I fully appreciate that question. Because it is a question I ask myself quite frequently. You know, all of humanity has our own set of values and our own interests and our own path in life. And for for some, if we’re so deeply embedded in working to improve the lives of our people, tribal leaders, we’re in a position to see multiple generational challenges, we’re in a position to see the the absolute failure of the United States to uphold its treaties and trust responsibilities and commitments. So when you’re coming from a position of a Native leader, or a Native person that has that perspective, it’s a deep wound. And we also know that many of our citizens cope with things in a different way. You know, our communities are very active in sports, you’ll find, you know, very fine football players and basketball players, that’s a way that we provide for our kids. As tribal leaders, we know that we have to protect the interests of present day Native Americans and set a solid foundation for our people into the future. Part of that is ensuring that our image in our dignity and our integrity is, is not chastised, ridiculed, slammed, or in any way marginalized to be something less than human, to be an object, to be an animal.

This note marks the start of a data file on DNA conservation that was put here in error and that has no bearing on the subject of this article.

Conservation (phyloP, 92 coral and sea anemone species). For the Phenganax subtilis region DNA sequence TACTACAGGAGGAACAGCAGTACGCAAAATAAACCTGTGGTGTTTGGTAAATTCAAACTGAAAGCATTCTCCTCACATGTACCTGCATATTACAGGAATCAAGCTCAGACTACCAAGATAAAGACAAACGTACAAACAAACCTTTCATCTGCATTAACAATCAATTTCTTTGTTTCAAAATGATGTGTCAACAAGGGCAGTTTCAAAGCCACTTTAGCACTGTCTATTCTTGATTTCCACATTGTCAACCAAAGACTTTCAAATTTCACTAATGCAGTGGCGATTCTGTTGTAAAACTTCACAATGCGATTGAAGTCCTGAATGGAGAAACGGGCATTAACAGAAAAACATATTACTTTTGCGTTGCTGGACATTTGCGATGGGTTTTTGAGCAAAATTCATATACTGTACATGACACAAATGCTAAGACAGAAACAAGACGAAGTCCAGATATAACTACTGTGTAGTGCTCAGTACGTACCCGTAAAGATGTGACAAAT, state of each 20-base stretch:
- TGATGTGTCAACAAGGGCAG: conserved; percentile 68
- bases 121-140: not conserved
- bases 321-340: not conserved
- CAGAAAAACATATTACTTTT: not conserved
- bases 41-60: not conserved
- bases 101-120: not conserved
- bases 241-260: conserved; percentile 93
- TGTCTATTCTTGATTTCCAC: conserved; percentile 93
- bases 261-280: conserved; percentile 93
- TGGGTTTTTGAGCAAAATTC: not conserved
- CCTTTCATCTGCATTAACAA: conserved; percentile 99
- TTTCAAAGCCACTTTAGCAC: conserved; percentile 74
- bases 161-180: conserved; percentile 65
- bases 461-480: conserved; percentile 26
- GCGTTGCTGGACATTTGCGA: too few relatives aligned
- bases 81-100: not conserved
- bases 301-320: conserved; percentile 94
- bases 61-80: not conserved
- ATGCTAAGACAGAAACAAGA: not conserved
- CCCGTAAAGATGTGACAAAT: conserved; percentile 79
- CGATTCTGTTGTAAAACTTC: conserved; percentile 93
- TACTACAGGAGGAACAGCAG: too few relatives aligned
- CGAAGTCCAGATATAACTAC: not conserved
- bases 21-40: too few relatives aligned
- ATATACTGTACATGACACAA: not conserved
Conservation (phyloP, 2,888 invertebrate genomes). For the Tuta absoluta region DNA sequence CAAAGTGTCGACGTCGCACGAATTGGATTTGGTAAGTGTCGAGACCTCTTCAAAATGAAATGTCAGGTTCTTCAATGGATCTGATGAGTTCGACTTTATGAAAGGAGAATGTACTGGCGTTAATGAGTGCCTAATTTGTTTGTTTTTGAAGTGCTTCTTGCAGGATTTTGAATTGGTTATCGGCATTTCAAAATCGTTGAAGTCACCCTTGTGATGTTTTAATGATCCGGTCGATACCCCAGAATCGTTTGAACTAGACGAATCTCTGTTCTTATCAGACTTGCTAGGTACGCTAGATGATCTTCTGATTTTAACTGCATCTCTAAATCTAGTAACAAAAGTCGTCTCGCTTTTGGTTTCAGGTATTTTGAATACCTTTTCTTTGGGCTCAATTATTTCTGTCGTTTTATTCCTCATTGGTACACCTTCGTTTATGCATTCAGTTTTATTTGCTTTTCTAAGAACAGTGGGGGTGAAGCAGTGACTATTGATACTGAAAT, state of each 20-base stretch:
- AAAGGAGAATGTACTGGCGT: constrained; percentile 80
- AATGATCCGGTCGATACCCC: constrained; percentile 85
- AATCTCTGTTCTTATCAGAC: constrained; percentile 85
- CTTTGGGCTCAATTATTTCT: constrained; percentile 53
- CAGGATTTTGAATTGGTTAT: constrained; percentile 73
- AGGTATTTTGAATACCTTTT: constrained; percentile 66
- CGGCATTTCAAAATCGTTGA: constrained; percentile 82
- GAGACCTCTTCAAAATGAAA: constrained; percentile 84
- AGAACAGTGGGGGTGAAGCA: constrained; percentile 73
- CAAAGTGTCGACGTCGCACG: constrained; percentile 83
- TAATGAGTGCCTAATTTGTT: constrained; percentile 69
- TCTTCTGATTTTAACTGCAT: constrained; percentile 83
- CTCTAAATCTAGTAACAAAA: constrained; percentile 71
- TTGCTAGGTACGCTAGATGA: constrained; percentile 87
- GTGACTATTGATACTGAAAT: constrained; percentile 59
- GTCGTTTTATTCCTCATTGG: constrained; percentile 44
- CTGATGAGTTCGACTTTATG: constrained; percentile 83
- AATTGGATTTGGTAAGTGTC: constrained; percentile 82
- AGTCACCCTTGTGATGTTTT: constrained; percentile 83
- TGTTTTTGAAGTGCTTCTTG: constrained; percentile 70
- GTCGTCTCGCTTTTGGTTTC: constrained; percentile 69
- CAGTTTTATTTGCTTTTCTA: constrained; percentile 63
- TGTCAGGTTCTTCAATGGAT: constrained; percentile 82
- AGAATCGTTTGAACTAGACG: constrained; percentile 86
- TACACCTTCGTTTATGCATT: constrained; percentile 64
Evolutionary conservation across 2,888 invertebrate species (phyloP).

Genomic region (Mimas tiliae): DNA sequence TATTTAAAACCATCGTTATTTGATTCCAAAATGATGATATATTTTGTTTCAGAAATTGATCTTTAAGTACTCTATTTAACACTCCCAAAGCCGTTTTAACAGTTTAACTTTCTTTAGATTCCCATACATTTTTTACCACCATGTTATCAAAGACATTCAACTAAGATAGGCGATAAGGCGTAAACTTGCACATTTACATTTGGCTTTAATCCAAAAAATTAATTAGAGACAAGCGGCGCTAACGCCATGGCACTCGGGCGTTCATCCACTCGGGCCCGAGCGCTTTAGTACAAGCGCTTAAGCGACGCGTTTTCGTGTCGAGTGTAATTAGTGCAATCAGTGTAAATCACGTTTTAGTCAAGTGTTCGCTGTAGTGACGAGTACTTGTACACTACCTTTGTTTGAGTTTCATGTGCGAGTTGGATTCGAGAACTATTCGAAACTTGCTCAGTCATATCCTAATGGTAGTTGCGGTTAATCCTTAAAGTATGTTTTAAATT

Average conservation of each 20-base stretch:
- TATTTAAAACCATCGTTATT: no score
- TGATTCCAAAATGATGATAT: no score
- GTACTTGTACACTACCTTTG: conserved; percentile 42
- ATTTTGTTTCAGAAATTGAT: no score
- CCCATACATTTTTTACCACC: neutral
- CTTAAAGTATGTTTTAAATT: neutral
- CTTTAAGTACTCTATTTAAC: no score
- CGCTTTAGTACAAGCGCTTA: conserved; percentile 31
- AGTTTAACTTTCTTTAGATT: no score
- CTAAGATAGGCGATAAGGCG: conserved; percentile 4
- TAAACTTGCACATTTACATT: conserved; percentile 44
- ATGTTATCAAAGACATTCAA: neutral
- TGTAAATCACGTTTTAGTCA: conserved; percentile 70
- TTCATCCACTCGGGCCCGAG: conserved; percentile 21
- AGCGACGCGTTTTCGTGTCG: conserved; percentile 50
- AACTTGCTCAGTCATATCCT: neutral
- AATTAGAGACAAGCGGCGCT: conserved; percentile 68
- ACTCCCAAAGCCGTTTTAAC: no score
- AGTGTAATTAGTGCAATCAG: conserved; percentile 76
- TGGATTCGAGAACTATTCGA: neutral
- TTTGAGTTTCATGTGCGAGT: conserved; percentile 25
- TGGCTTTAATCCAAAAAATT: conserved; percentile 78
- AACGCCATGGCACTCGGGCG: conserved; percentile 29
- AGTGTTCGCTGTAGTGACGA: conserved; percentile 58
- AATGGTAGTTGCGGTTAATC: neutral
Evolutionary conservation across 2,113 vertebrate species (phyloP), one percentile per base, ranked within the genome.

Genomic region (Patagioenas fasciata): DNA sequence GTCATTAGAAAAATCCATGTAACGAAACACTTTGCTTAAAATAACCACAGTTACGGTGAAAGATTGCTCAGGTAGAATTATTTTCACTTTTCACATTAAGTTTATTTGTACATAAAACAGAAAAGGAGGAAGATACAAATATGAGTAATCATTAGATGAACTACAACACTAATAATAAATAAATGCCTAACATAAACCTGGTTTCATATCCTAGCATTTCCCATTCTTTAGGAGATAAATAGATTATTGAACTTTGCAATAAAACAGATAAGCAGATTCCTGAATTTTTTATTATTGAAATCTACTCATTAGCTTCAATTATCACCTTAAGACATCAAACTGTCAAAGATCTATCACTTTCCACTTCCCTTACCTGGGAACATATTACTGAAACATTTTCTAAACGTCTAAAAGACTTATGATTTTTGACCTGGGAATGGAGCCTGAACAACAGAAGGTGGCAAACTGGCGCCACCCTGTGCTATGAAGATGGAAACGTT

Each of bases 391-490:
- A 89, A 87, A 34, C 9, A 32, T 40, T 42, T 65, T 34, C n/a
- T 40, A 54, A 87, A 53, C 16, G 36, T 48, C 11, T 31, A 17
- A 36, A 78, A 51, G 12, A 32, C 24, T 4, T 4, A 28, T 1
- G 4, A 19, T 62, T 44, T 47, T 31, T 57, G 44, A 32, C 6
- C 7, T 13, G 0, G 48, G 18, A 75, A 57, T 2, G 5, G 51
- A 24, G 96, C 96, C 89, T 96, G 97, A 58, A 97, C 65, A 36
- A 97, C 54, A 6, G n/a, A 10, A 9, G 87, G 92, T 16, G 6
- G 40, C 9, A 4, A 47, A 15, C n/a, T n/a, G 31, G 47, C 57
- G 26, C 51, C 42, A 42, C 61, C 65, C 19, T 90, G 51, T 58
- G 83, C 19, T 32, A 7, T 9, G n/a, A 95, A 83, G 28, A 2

Have you heard from any players or their representatives about this challenge that you issued?

Not yet, but I am hopeful and I’m optimistic. It’s only a matter of time. It’s not a question of if but when, and I’m prepared to stand or sit with that player, and all of Indian Country, all 574 tribal nations, will stand or sit with that player.

We’ve seen protests when Washington’s team has played in other cities. This may be a year without fans at football games. What kind of public pressure do you expect to apply in the upcoming NFL season, whatever shape that might take?

Our new normal of everyday life is virtual reality. So I would fully expect and anticipate a virtual movement that will translate to a louder, amplified and unleashed voice. It will be resounding and it will be heard, just like at Standing Rock.

Is there anything you’d like to see this team call itself if it changes its name?

I don’t have any ideas. But I could tell you this: When we gather as tribal leaders and gather as communities when there’s an important decision to make, we commit those important decisions to prayer. And so that is something that I will be doing intentionally, I’m going to claim it in my walk of faith that it will be changed. It’s not a question of if but when, and I will also commit to prayer.

This interview has been condensed.

Senior editor

Andrew Beaujon joined Washingtonian in late 2014. He was previously with the Poynter Institute,, and Washington City Paper. He lives in Del Ray.